A frittata is an Italian omelet that is partially cooked on the stovetop and then broiled in the oven. Why? Because the frittata is served open-faced you want it evenly cooked with both the topside and the underside uniformly browned as much as possible. If an omelet is served open-faced but is not even the least bit cooked in an oven, is it still a frittata? That’s like saying cakes and bread are always cooked in the oven; if they aren’t, then you have something else but not a cake or bread. Then, you’ll have half of the world screaming bloody hell because in Asia, cakes can be steamed and breads can be cooked in a frying pan. So, whatever.
The point is, I made an omelet, cooked frittata style, but because I love cooking omelets in my non-stick frying pan which cannot go into the oven, the frittata was cooked entirely on the stovetop. I cooked both sides though. How? By flipping the frittata halfway through the cooking time with the help of a plate. It’s a trick I’ve been using for a long time, I’m sure other recipes in the archive mention it, but just in case you haven’t seen it especially if you haven’t been a reader all that long, I’ll describe it again.
Heat the butter in a non-stick pan (you can use a regular pan but better heat the pan before adding the butter to prevent sticking). Pour the fish-potato mixture into the pan, spreading and pressing to fill the pan and to ensure even thickness. Cook over medium-low heat, partially covered to allow steam to escape, for 10 to 12 minutes or until the edges are browned.
Take a plate that is at least as large as the frying pan and place over the frittata. With one hand pressed on the bottom of the plate and the other on the panhandle, invert the pan, catching the frittata with the plate. Slide the frittata back into the pan and cook, partially covered, for another eight to 10 minutes over low heat. To serve, slide the frittata onto a plate or invert as before depending on which side you want to be visible.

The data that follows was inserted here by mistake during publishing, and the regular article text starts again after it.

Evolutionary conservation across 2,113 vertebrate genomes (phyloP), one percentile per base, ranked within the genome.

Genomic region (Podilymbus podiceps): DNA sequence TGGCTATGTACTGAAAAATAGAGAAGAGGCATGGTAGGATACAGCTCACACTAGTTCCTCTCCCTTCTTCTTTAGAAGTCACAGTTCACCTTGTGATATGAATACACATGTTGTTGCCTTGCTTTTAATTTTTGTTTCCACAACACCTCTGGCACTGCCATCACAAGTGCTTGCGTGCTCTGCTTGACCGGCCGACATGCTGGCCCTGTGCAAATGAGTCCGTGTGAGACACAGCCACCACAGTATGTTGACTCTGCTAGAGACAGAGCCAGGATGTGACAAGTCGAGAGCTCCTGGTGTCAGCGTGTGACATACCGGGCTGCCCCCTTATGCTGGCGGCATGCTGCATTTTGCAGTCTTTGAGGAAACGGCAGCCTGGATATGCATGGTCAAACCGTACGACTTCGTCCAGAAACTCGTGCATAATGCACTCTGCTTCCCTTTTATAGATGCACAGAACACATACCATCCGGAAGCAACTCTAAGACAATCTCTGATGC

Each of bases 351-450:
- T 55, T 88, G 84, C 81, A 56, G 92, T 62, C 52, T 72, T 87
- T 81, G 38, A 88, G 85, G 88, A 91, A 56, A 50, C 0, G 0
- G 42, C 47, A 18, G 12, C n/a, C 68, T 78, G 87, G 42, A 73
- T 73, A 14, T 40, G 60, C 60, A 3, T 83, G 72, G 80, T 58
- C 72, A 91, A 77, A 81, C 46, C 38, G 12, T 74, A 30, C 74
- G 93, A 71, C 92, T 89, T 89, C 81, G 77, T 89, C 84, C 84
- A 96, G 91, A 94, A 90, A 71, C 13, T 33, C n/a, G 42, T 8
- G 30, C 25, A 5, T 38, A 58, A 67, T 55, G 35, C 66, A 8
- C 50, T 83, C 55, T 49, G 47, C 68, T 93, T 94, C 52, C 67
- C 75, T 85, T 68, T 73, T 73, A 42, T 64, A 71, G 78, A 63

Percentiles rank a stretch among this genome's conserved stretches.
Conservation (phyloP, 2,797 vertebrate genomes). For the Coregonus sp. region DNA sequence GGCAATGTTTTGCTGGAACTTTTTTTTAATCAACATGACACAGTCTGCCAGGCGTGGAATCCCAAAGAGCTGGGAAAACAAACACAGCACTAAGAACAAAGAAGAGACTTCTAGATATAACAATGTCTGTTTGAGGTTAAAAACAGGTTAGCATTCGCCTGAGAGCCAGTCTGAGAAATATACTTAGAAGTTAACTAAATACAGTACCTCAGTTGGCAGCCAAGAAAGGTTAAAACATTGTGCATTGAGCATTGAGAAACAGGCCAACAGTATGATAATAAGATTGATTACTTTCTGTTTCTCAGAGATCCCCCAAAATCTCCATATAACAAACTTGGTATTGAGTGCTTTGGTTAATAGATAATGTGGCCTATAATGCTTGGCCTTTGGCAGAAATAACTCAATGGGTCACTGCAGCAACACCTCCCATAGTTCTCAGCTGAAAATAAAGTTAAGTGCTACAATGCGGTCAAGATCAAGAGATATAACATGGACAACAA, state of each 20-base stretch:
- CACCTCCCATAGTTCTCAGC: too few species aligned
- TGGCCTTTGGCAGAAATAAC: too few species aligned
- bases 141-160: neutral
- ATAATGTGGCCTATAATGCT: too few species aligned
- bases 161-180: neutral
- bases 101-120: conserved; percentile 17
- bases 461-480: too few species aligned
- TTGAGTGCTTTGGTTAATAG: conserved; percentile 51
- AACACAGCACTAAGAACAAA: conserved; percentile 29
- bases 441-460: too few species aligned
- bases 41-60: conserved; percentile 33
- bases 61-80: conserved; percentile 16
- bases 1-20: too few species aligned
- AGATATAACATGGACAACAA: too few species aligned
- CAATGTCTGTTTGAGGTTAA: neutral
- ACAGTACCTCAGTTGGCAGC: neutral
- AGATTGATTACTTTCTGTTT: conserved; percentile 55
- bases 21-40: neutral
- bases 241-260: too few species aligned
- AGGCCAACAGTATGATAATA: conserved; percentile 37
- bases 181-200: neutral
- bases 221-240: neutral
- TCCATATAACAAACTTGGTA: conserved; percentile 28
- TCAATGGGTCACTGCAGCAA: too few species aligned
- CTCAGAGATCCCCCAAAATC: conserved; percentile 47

In my case, the frittata is always more browned on the underside (the side that was first cooked in the photo above) because I make sure that the frittata is firm enough before attempting to invert it. Otherwise, it cracks in places. So, the cooking time for the topside is somewhat shorter (below). Of course, you can always choose to cook the topside for just as long but be careful that the vegetables don’t overcook and get mushy.
So, what goes well with frittata? It’s great by itself, you get carbs from the potatoes, protein from the fish and you have some greens in there too. But frittata also goes well with rice or bread. Bread? Oh, sure. Just because it is a fish frittata doesn’t mean it can’t go with bread. In the still-hot pan, place a split pan de sal or whatever bread you like. Spread mayo on the lower half (or a piece of sliced bread is your thing), place a slice of frittata on top, add a few slices of cheese then cover with the other half (or piece) of bread.